Quotes on Crime
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1,124. Capital Punishment; Crime; Deterrence; Justice
"It has always been the practice, when any particular species of robbery becomes prevalent and common, to endeavour its suppression by capital denunciations. Thus, one generation of malefactors is commonly cut off, and their successors are frighted into new expedients; the art of thievery is augmented with greater variety of fraud, and subtilized to higher degrees of dexterity and more occult methods of conveyance. The law then renews the pursuit in the heat of anger, and overtakes the offender again with death. By this practice, capital inflictions are multiplied, and crimes, very different in their degrees of enormity, are equally subjected to the severest punishment that man has the power of exercising upon man."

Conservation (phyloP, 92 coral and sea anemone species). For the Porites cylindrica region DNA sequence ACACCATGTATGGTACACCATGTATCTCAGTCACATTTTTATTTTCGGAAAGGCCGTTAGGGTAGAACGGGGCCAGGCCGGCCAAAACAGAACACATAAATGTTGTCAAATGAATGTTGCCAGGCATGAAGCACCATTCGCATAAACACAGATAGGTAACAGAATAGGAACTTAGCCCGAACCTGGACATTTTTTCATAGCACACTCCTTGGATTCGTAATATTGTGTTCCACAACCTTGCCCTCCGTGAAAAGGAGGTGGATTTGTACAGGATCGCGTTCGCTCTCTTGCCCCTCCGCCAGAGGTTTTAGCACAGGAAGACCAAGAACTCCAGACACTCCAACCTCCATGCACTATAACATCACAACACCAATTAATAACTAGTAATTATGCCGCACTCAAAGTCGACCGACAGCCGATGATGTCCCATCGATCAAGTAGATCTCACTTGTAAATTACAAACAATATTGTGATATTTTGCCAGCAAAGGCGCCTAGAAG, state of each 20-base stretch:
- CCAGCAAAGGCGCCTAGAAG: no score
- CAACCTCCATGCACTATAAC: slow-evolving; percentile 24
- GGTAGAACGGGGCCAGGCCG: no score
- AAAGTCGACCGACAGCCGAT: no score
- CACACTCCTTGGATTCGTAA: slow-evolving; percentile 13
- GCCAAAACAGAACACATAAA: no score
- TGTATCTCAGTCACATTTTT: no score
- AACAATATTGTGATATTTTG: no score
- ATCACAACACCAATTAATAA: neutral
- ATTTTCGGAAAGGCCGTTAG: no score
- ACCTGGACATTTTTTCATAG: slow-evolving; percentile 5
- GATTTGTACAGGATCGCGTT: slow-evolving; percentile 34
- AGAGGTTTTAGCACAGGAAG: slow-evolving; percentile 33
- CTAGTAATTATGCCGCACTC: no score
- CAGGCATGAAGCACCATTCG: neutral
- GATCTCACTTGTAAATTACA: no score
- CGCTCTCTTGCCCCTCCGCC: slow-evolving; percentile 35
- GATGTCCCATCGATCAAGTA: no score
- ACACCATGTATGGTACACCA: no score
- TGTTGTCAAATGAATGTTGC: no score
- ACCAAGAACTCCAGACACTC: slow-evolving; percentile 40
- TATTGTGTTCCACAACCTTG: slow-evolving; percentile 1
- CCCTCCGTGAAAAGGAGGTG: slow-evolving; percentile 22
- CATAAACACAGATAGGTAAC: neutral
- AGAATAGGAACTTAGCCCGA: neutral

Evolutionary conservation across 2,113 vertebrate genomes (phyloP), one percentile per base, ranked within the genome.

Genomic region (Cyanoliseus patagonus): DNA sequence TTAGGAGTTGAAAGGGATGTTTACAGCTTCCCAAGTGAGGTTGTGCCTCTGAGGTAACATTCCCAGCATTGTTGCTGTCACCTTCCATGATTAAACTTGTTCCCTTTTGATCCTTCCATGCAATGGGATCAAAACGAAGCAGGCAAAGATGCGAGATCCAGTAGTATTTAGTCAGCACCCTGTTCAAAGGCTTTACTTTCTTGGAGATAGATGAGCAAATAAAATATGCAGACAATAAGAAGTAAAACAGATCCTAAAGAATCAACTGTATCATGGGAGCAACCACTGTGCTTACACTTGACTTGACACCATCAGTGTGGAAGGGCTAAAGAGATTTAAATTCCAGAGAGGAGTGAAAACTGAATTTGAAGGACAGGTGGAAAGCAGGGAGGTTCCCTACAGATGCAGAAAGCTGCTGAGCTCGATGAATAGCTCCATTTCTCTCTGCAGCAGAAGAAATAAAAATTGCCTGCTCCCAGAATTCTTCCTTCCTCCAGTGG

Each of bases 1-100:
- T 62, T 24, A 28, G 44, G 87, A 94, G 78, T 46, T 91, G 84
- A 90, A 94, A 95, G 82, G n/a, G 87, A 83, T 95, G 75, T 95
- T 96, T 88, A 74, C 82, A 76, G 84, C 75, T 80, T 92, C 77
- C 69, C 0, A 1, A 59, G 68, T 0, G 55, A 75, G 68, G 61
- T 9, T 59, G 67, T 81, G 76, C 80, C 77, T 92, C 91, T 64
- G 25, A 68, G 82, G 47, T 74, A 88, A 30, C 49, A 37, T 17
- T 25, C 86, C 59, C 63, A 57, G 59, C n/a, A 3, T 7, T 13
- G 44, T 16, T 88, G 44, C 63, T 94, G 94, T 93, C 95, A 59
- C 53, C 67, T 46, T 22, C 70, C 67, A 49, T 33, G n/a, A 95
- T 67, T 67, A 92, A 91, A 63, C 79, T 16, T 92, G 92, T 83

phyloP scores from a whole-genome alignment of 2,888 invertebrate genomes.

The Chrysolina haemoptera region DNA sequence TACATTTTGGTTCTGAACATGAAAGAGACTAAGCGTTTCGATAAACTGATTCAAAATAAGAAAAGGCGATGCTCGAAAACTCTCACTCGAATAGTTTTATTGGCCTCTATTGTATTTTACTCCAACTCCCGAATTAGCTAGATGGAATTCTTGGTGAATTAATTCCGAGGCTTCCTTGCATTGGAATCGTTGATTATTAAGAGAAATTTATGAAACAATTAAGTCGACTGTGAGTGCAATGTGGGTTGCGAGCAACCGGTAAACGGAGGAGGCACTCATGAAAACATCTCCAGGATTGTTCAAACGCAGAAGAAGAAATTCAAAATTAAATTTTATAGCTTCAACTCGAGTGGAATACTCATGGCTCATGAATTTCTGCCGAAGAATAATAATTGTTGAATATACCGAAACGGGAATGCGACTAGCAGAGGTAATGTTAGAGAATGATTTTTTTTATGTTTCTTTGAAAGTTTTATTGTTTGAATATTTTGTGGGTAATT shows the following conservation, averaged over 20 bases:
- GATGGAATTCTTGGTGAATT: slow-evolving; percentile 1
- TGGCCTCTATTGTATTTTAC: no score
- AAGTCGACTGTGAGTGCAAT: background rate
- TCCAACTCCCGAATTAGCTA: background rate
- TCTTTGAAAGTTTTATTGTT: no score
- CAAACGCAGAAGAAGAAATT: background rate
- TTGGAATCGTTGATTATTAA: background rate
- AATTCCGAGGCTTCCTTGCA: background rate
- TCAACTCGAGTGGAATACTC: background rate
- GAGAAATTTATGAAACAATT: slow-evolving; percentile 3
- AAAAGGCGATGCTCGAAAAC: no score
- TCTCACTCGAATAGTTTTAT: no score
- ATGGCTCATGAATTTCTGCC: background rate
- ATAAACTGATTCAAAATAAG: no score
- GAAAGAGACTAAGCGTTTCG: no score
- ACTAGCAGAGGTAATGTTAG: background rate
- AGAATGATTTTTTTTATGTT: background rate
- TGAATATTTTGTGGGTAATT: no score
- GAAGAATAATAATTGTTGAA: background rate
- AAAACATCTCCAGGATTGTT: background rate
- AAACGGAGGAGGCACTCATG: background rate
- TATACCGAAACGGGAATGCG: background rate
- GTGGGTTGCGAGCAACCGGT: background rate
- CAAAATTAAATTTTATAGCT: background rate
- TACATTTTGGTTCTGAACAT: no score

Johnson: Rambler #114 (April 20, 1751)

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